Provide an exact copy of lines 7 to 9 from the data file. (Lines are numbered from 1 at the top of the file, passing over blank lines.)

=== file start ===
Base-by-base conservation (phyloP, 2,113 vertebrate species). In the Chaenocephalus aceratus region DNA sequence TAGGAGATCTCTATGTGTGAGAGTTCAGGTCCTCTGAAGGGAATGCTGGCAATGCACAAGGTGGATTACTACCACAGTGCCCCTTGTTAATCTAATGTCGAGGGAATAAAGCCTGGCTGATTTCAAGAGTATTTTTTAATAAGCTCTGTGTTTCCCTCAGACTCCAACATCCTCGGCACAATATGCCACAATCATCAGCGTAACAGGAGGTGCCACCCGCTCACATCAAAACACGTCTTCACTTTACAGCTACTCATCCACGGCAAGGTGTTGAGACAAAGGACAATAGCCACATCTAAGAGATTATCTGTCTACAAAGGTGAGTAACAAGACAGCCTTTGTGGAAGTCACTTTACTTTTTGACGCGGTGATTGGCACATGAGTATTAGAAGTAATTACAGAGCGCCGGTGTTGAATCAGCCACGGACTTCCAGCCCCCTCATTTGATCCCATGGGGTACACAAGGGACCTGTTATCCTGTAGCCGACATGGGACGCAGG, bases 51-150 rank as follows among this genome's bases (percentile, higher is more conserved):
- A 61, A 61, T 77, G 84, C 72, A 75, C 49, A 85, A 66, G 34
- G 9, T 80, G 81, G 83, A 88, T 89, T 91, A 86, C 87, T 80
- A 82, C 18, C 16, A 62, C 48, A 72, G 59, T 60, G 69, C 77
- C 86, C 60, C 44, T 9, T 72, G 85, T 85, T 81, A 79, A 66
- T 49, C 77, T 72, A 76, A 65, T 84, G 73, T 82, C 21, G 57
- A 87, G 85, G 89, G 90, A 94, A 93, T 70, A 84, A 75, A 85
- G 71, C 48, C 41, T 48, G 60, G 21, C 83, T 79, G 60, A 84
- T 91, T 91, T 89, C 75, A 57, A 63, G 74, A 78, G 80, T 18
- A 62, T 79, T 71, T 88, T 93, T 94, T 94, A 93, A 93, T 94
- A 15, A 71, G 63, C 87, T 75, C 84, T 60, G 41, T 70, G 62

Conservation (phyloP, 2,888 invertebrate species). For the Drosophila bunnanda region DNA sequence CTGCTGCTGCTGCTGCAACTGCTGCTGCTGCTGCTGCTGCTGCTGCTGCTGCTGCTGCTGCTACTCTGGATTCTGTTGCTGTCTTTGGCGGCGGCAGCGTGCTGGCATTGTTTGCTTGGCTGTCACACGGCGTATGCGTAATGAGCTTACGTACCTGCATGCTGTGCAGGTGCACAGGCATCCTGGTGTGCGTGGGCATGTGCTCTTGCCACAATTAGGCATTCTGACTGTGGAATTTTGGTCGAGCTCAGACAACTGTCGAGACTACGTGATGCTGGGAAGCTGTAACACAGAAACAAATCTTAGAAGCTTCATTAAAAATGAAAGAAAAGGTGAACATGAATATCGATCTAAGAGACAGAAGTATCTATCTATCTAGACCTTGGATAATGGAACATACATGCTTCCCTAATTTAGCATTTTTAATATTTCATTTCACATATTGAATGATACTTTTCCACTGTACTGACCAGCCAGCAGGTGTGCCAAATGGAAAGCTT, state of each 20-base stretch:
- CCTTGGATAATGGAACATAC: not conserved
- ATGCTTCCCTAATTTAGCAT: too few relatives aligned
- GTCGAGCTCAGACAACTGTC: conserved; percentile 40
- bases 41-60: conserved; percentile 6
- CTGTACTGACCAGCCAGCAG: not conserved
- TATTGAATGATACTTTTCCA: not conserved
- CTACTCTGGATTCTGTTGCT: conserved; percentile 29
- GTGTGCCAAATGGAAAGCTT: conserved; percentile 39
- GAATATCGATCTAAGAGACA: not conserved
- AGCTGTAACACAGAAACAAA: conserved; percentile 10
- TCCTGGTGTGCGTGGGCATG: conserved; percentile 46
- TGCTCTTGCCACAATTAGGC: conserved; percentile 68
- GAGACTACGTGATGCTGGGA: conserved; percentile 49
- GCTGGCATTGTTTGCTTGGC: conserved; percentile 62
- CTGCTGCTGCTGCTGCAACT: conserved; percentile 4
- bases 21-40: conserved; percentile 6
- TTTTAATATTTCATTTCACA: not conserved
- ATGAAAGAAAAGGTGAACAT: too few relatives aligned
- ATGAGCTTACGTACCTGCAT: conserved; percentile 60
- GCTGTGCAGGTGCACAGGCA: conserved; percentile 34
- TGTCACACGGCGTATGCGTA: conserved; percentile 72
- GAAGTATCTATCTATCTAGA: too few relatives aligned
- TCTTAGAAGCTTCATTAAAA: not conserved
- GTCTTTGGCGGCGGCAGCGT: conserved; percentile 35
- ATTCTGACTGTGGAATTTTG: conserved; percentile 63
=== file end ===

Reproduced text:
- A 87, G 85, G 89, G 90, A 94, A 93, T 70, A 84, A 75, A 85
- G 71, C 48, C 41, T 48, G 60, G 21, C 83, T 79, G 60, A 84
- T 91, T 91, T 89, C 75, A 57, A 63, G 74, A 78, G 80, T 18